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Week of 4/17/2017

Week of 4/17/2017

For a lot of equine enthusiasts, this one’s pretty unpleasant. A miniature horse is now recovering after she was discovered in what Mississippi Animal Rescue League officials deem one of the worst cases of animal abuse they’ve seen.

It appears that the owner had surgically removed her tail at the base of her spine and was sexually abusing her prior to his death. When the deceased’s family members arrived to close up the house, they found the underweight and mutilated horse in a room with a concrete floor and a bucket for water.

While Mississippi law does not condone bestiality, Kentucky law has no statute prohibiting sex with animals. I’ve been told that’s because the kind of thing reported in the above article doesn’t happen, so we don’t need a law against it.

Meanwhile in Carson City, a bill that would outlaw bestiality in Nevada passed out of Assembly Committee. Thanks in part to input from the Humane Society of the United States (HSUS), Assembly bill 391 is moving closer to becoming law. If Texas and Nevada make bestiality illegal (as it appears they will), Kentucky will be one of only six states where sexual predators can still rape animals with impunity.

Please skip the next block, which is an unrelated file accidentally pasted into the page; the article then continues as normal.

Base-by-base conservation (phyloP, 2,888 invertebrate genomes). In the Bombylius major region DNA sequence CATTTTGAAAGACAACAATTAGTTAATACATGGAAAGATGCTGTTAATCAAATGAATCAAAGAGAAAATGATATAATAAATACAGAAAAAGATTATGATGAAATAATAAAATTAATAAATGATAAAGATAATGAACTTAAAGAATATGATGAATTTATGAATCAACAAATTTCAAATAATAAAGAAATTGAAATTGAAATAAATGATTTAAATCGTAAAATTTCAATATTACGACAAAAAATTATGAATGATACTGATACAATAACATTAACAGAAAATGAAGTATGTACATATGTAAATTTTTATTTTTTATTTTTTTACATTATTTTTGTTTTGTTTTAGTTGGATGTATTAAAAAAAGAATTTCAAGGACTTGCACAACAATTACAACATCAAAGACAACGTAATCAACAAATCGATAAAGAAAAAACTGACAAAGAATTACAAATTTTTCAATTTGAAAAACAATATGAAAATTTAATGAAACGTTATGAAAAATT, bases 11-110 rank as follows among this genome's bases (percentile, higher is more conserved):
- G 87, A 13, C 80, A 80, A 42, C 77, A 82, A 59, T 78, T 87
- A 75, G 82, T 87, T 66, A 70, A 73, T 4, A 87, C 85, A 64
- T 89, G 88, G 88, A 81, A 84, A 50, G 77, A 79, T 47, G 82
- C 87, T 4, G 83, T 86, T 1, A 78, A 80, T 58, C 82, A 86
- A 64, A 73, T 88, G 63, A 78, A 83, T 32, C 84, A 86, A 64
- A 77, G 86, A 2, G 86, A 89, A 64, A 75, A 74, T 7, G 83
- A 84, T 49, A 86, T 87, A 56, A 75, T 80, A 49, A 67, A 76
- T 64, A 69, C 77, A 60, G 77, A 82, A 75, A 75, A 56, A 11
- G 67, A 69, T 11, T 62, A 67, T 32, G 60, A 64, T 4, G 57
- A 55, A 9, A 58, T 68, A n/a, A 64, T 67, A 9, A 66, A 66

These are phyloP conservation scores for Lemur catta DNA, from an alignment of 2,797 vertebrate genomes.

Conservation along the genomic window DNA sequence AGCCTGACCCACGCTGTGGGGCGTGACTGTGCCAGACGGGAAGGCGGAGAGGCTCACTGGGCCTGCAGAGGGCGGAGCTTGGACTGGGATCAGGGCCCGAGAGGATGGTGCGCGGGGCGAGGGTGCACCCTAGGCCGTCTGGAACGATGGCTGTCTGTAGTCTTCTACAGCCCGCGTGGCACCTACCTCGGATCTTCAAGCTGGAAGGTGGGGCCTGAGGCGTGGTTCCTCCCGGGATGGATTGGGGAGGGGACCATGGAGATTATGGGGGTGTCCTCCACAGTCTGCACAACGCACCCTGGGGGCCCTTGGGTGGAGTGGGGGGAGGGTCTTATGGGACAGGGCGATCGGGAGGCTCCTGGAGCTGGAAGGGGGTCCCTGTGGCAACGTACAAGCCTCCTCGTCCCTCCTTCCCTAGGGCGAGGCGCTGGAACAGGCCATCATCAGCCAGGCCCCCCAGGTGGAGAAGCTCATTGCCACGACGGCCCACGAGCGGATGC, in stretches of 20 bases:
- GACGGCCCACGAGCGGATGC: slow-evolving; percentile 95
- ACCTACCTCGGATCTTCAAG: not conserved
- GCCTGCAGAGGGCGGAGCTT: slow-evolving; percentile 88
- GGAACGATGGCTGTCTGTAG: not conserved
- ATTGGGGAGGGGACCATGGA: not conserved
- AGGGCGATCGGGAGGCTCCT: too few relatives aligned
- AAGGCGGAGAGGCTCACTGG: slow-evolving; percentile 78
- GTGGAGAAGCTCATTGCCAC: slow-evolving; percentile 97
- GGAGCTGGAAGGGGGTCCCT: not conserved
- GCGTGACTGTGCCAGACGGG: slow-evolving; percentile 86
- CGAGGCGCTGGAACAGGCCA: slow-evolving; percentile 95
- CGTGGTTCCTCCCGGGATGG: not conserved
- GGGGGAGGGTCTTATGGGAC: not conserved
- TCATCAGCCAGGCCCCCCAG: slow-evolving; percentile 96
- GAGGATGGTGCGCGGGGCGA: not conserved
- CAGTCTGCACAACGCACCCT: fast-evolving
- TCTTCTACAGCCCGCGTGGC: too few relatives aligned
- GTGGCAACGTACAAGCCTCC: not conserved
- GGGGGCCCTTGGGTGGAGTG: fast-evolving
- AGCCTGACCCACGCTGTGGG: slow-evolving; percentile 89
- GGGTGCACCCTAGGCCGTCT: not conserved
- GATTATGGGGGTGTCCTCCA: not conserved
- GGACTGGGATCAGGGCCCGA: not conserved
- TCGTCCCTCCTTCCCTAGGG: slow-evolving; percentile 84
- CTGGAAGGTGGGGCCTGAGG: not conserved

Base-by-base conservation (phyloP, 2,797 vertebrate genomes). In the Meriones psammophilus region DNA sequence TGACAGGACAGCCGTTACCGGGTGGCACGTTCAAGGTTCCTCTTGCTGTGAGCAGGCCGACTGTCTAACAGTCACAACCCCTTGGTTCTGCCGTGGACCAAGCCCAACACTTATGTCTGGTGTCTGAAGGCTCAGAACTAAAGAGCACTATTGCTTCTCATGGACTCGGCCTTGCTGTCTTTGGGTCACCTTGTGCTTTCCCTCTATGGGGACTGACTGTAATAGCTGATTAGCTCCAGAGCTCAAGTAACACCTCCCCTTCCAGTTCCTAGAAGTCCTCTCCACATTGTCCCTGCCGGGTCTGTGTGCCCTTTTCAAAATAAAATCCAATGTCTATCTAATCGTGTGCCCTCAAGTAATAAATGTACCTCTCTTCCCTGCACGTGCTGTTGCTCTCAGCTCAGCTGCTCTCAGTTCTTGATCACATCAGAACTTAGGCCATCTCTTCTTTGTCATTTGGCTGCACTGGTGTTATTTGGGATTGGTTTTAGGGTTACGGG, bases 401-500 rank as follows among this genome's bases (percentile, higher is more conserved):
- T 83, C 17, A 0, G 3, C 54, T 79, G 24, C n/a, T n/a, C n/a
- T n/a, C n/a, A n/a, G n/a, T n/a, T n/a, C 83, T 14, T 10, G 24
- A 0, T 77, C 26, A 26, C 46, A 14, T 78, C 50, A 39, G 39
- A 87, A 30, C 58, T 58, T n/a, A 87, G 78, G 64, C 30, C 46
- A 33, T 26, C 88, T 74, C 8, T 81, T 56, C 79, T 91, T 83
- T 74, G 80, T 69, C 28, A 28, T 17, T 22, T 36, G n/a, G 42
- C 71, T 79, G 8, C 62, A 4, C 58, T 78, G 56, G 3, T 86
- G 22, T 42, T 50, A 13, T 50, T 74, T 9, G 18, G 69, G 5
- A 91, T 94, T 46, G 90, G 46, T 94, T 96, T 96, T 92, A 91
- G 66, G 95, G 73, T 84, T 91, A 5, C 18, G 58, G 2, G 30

Ryan Danyl McDonald at sentencing

AR man sentenced for raping dogs, horses

Also, an Arkansas man was just sentenced for 27 counts of bestiality after police searched his phone and discovered videos of him raping dogs and horses. Ryan Danyl McDonald will serve six years of a split 12-year sentence for violating Arkansas’ law prohibiting bestiality.

When released, will McDonald relocate to the Bluegrass State? By 2023, Kentucky could be the only state in the US where animal rape is still legal. If that seems preposterous, just ask the hunting and big-agriculture lobbies now controlling the General Assembly whether any legislation backed by HSUS could advance in Frankfort.

And this from Vermont, where animal laws don’t usually bear such a close resemblance to those of Kentucky. VT Rep. Curt McCormack has introduced a bill that would let Vermont prosecutors charge people who sexually exploit animals. Currently, an offender cannot be convicted unless the prosecutor proves the animal was physically injured by the defendant during the rape. Sound familiar? Yes, we’ll be tracking the progress of H.325 during the few weeks that remain in the 2017 Vermont legislative session.